Beautiful faces. Twenty of them. Some probably hadn’t even lost their first tooth yet. Now, they’ve lost their lives.
The country is reeling, parents are hugging their children tighter, and the world is asking “why?” All just before Christmas.
The rain this week seemed fitting.
It was hard enough just hearing about it, but then they posted their dear, sweet faces. And this one looked like the child down the street. And that one had eyes like my child’s friend. And the other could have been the twin of a first grader I once knew. And each one WAS someone’s child, someone’s sibling, someone’s grandchild… Not just pictures. But real flesh and blood.
And I hug my children tighter. Knowing someone else’s arms are empty.
It’s not a pain we who haven’t experienced it could even imagine. We try, but I can only imagine the real pain would be exponentially higher. And so we are thankful that it wasn’t our child—and then we feel guilty for the thought. Truly, there are no words at a time like this. I pray that those near these precious families would have large, welcoming, tear-absorbent shoulders.
But one thought hit as I read the reports. The community was taking down its decorations—they didn’t feel right about celebrating Christmas.
And my heart went out to them all the more.
Please, don’t give up on Christmas!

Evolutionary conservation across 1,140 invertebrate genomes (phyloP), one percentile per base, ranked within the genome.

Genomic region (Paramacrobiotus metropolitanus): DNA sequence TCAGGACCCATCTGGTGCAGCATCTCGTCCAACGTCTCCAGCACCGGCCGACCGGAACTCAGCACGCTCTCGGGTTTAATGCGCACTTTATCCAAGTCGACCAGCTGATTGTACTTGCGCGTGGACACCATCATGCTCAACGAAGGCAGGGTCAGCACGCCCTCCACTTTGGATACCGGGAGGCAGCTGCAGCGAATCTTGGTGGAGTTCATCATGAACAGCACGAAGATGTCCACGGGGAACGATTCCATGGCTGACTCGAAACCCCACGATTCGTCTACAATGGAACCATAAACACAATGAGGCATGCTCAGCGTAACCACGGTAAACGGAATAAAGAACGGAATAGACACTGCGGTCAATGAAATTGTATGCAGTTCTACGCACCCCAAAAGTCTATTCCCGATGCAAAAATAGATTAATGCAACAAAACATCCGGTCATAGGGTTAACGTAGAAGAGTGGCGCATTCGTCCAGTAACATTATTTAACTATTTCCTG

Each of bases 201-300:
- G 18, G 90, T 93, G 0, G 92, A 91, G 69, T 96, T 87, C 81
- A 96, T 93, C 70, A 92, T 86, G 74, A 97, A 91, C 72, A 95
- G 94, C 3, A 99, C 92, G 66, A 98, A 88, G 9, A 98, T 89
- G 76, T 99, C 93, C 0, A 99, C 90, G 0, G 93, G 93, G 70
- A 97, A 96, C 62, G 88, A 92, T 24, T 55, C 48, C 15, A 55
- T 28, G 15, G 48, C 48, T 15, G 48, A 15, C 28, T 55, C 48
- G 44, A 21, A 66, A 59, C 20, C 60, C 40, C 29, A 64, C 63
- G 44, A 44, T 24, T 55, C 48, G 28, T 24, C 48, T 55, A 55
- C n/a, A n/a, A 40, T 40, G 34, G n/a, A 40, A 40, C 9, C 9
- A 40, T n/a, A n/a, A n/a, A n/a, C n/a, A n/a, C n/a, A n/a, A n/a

I’m not talking about the gifts and the food and the Christmas trees. I’m talking about the real part! The fact that a Baby was born that night…one who came for the sole purpose of saving the world from this very kind of darkness. His light, a star, was so bright, it attracted wise men all the way from the east. The glory of His light was so strong, it blinded seasoned shepherds, drawing them to His side. All for a little Baby who would one day defeat this pain of death.
No, everything wasn’t beautiful at that time either. All boys, two and under, were killed in that city—the evil plan of a jealous man trying to wipe out this one baby. “There was… lamentation, and weeping, and great mourning, Rachel weeping for her children, and would not be comforted.” (Matthew 2:18)
No one felt like celebrating!
So how can we?
Because that Child lived. And grew. “And became strong in spirit, filled with wisdom; and the grace of God was upon Him.” (Luke 2:40)
“The thief comes to steal, and to kill, and to destroy.” But that Baby “came that we might have life, and that we might have life more abundantly.” (John 10:10)
It’s not a sermon. It’s not a pat answer.
And it’s not easy! The darkness can be very thick. But we can’t let that thief steal our hope!
So, maybe no parties. No going from house to house with cookies and gifts. No large displays of snowmen with loud blinking reindeer.
But maybe one candle in the window. Shining out through the darkness. Reminding us that this is the very reason He came: “To give light to them that sit in darkness and in the shadow of death, to guide our feet into the way of peace.” (Luke 1:79)
Truly, there are no words of comfort at a time like this; but for those hurting families, I pray that this Christmas, their empty arms would be filled with this Baby. And in those moments when that does not seem enough because the darkness is just too close, they would then find that little Baby has come to hold them. (John 10:28)